Really very little of this is new my friends, it’s just massively accelerating. In 1992, one of my favorite non-fiction authors, Erik Larson, wrote a book called “The Naked Consumer: How Our Private Lives Become Public Commodities.”[i] Back then, his impetus for writing the book was based on a pretty simple event driven mailing he received for his child’s first birthday. Intrigued, he chronicled a world he saw as already borderline out of control with consumer data sharing. Imagine his sentiments now with the growth of the internet, digital channels, social, mobile, and big data. I think he might change the title to “The MRI of the Consumer.” This month, Scott Brinker posted a blog entry estimating that nearly $22 billion USD of venture capital funding has been poured into the marketing technology companies he pastes onto his marketing technology landscape and admits it’s probably underestimated.
As a long time marketer, I’m not that paranoid or really that appalled at what is going on. I still believe we live in a world that has checks, balances, methods and free choices. Often, as consumers, we decide how much information to give up in return for something. In most cases it’s a conscious choice. And there are ways to combat and prevent abuse. My biggest concern is security, as information is repeatedly hacked and then used for purposes it was never intended for. Better security and education are needed, but in general I don’t think it’s as surprising today to the average person as it was for Larson 20 years ago.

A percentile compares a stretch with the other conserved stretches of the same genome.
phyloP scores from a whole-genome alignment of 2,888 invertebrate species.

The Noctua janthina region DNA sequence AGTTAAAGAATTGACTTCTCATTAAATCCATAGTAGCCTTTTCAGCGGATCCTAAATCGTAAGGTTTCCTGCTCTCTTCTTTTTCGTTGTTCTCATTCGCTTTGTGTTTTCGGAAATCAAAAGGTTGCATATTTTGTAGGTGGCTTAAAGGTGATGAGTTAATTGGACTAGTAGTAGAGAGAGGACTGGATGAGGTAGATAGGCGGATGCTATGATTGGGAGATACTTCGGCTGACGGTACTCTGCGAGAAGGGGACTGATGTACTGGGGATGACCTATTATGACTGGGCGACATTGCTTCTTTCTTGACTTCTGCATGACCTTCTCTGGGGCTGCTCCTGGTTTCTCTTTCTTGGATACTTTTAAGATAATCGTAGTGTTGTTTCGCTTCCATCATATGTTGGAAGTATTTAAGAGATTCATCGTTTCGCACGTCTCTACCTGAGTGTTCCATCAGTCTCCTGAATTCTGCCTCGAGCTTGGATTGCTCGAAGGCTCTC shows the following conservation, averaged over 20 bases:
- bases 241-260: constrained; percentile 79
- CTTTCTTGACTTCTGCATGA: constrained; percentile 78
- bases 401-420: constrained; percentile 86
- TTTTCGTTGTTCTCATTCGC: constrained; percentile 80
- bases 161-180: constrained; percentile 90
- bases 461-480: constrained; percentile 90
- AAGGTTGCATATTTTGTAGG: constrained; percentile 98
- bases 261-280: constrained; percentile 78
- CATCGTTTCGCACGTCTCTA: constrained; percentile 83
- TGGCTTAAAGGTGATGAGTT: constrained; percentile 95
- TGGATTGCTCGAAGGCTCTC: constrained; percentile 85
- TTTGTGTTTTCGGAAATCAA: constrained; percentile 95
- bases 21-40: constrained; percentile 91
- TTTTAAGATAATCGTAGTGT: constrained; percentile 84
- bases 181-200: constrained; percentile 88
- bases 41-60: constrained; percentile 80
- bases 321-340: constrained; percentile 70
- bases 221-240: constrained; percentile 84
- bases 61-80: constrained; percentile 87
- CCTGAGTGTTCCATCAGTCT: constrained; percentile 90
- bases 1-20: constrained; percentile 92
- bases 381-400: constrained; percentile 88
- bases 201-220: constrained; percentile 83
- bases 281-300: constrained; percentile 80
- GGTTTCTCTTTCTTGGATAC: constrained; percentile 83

But rest assured, this picture of you is getting clearer – and there is a substantial amount of corporate energy being poured into filling in the blanks. The popular term is “The customer journey”, and now also being called “The customer movie”, with the intent to define every frame.
Yet motives and reality are two very different things. I might want to be rich, but simply wanting doesn’t make it so. And really, who I am versus what specific habits or preferences I have in relation to a certain product or service is generally where the line is drawn. For instance, a home improvement business would love to know what kinds of building skills I have, what tools I have, and what projects I’m considering, yet I don’t think they really care about what music I like.
What do they intend to do with my information?
I believe at the heart, companies just want to sell more of what they have and do it at the lowest possible cost to them. It’s that simple. But they know the world is competitive, there are choices, switching barriers have eroded, and if what they are offering (or failing to) isn’t a match, or at the right price – I will go somewhere else.